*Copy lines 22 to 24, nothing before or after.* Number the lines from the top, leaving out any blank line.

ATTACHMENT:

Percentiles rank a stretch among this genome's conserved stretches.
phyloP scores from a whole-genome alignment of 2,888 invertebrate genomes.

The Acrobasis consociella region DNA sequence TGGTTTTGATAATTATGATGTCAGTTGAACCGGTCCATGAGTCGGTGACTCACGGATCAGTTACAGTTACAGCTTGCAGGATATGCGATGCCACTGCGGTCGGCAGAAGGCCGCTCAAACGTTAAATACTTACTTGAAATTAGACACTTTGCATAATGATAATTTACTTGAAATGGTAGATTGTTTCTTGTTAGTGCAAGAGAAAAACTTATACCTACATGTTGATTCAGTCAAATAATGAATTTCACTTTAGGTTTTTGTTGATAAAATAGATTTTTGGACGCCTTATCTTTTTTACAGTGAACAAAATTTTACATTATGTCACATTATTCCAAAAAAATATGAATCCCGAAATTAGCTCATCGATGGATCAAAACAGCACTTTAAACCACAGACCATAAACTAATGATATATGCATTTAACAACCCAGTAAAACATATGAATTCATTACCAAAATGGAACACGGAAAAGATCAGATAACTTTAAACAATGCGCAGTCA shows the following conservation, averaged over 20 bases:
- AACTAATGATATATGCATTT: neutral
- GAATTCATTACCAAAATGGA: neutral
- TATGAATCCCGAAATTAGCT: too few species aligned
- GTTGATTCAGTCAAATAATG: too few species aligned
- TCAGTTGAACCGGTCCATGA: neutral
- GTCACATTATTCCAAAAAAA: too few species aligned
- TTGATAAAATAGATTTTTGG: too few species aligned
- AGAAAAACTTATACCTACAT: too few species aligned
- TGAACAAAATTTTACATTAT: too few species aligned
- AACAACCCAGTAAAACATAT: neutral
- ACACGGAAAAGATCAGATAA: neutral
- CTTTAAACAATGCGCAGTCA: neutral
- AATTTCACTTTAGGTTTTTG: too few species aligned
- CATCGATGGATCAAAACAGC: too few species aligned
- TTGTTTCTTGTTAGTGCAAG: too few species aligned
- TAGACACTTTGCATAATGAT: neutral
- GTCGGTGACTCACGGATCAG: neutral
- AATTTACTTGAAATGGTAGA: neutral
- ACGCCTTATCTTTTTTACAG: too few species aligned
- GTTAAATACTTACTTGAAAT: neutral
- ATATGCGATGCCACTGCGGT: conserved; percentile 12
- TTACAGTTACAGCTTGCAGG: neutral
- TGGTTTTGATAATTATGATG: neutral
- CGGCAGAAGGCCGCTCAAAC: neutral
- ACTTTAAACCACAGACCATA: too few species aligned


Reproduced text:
- ACGCCTTATCTTTTTTACAG: too few species aligned
- GTTAAATACTTACTTGAAAT: neutral
- ATATGCGATGCCACTGCGGT: conserved; percentile 12